Fellner seems to have a more seriously negative reaction to the unions that have tried to organize Starbucks outlets, especially the anarchist-inspired modern incarnation of the Industrial Workers of the World. She digresses into a discussion of alternatives to traditional labor organizing but ultimately concludes that unions fail to address the “psychic need” of today’s workers for “recognition and approval.” She lauds Starbucks for addressing that need through practices such as giving out “appreciation cards” to its “partners” when they do a good job.

Just when I thought that Fellner had gone over to the dark side, her book switches its focus from Starbucks to the broader issue of corporate social responsibility (CSR), which is so much the rage in business circles these days. Here her discussion is more nuanced. She acknowledges that CSR is often bogus and affirms that there are malevolent corporations–Wal-Mart, Big Oil, Big Pharma, etc.–that should be targeted. It turns out her real problem is not with anti-corporate campaigns in general, but rather with the frequent decision of campaigners to go after high-profile companies (like Starbucks) rather than the worst offenders in an industry. She worries that if “good” companies are continuously slammed for not doing better, they as well as their less diligent competitors will have little motivation to improve.

This is a legitimate issue, but the problem, as I see it, is that it’s not always clear who the good guys are. Fellner clearly believes Starbucks is one of them and Wal-Mart is not. Yet in the past couple of years, the giant retailer has made a mighty effort to boost its CSR credentials, especially in the environmental realm. It has made modest improvements in working conditions but remains vehemently anti-union. Does Wal-Mart now qualify to be exempt from vilification?

I would say emphatically no, but then again I don’t think any company should be given a total pass by labor unions and social justice organizations. Fellner is right to question whether corporations with better track records should be our primary targets, but that’s not to say they should never be challenged. Even companies like Starbucks–whose relatively enlightened policies may falter now that its financial condition is weakening–sometimes need to be pushed to do the right thing.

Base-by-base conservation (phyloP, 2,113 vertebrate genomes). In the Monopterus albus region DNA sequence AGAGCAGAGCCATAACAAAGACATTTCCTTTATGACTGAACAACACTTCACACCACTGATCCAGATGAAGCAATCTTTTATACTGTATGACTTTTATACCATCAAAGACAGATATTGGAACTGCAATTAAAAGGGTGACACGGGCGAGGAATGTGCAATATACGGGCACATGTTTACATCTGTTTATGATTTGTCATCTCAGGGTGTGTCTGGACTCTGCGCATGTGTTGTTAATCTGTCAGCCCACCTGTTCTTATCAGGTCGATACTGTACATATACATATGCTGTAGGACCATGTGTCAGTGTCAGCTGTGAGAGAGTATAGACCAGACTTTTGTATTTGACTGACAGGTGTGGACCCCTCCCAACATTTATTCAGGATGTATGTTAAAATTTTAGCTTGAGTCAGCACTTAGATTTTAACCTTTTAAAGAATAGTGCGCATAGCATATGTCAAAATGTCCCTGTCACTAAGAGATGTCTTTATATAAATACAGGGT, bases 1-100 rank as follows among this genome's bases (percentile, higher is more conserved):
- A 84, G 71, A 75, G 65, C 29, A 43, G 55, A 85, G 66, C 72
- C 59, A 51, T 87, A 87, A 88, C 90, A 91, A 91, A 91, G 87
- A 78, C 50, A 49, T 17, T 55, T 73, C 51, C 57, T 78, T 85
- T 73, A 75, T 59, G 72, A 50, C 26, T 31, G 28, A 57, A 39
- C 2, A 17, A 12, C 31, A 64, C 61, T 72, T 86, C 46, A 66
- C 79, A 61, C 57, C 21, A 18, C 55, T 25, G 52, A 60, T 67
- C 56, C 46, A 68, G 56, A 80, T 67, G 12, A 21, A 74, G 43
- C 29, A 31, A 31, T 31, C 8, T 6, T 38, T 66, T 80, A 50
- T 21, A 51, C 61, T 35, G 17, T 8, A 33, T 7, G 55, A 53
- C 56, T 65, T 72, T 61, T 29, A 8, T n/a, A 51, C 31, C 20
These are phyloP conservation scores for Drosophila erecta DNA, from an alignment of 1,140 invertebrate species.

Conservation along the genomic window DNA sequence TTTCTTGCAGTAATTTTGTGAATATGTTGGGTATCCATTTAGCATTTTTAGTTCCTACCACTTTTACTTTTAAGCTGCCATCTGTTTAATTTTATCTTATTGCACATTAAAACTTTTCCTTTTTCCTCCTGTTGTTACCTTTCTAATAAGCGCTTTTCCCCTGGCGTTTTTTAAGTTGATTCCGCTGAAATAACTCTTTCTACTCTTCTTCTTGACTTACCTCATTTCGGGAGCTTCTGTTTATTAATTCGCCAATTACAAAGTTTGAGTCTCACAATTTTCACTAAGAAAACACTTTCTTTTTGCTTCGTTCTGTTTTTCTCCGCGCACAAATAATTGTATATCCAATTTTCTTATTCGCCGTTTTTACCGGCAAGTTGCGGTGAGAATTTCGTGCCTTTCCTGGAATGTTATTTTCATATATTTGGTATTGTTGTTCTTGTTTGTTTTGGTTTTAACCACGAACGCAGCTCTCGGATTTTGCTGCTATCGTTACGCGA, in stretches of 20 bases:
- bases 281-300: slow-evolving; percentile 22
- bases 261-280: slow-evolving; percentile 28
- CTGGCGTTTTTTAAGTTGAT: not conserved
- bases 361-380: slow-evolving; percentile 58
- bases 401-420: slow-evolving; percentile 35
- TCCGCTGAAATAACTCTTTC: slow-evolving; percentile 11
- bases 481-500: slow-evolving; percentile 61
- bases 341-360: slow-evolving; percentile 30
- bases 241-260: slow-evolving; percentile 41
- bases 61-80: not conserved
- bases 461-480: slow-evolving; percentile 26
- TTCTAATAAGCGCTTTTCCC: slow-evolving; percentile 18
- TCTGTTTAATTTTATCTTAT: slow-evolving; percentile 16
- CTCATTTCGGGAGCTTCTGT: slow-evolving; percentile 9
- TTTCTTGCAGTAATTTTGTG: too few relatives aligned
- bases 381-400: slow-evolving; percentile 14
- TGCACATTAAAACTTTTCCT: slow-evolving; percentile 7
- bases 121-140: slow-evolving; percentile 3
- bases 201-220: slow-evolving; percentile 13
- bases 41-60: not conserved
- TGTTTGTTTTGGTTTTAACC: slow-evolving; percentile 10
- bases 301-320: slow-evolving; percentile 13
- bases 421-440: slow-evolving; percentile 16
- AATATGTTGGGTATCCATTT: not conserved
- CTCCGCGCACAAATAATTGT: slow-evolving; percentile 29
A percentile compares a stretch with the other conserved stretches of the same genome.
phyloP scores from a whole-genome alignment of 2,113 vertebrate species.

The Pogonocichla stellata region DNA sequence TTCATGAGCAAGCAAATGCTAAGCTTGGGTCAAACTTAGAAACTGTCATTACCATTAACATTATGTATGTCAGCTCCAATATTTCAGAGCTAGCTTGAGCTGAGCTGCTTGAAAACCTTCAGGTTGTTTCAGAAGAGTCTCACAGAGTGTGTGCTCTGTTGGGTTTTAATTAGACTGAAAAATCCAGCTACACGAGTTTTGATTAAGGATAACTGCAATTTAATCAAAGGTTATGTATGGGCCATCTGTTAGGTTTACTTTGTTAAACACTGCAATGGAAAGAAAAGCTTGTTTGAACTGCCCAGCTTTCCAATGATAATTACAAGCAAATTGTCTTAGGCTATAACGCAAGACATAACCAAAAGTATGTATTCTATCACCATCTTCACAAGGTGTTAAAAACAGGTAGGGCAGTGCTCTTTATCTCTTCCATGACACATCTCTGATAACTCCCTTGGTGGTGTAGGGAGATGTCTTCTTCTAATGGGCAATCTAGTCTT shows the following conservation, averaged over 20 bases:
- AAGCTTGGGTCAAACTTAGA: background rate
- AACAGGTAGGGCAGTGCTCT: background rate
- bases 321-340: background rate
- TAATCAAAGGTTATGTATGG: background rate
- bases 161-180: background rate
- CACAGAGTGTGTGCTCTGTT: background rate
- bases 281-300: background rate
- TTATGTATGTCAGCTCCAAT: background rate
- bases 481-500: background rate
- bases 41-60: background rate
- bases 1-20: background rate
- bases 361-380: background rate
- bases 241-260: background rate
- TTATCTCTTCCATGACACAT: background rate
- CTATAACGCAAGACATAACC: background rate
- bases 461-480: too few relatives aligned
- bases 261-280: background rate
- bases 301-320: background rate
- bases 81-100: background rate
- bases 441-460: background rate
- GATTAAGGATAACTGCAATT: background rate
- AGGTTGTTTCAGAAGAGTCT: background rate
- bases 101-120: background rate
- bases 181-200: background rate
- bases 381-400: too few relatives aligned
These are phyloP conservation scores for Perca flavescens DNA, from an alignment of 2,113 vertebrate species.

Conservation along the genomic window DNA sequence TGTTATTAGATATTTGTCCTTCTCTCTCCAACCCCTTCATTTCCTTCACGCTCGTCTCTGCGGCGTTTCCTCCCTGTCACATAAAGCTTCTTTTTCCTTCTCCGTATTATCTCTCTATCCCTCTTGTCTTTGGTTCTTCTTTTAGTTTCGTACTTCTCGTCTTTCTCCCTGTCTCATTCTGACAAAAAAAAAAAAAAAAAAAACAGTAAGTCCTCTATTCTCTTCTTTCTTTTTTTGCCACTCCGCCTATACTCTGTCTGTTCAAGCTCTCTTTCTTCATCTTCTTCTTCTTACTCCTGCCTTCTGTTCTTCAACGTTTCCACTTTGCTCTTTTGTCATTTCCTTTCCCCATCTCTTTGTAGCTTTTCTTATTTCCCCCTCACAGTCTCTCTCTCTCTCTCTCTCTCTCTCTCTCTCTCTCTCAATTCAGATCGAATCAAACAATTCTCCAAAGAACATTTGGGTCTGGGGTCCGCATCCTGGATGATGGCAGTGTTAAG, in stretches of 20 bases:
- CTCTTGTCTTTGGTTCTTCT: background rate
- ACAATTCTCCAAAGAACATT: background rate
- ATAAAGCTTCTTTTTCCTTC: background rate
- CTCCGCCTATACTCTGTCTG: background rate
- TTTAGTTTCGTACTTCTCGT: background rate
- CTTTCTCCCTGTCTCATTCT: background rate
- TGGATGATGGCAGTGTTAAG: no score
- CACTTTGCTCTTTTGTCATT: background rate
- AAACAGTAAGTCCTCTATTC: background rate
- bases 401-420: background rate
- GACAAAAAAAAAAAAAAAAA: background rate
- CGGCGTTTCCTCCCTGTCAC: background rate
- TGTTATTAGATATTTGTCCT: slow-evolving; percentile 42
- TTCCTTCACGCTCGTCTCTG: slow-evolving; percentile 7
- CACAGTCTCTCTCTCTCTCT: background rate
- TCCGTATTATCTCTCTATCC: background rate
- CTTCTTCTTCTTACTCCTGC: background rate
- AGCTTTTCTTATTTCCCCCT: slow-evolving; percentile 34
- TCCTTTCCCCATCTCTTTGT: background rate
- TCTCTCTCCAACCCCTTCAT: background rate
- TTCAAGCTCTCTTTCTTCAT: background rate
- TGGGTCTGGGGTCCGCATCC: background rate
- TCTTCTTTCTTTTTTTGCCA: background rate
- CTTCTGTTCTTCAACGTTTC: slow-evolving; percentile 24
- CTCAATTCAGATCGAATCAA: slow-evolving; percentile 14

Giant Mining Firm’s Social Responsibility Claims: Rhetoric or Reality?

The recent decision by the U.S. Supreme Court to slash the damage award in the Exxon Valdez oil spill case and the indictment of Sen. Ted Stevens on corruption charges are not the only controversies roiling Alaska these days. The Last Frontier is also witnessing a dispute over a proposal to open a giant copper and gold mine by Bristol Bay, the headwaters of the world’s largest wild sockeye salmon fishery. Given the popularity of salmon among the health-conscious , even non-Alaskans may want to pay attention to the issue.

The Pebble mine project has been developed by Vancouver-based Northern Dynasty Ltd., but the real work would be carried out by its joint venture partner Anglo American PLC, one of the world’s largest mining companies. Concerned about the project and unfamiliar with Anglo American, two Alaska organizations—the Renewable Resources Coalition and Nunamta Aulukestai (Caretakers of the Land)—commissioned a background report on the company, which has just been released and is available for download on a website called Eye on Pebble Mine (or at this direct PDF link). I wrote the report as a freelance project.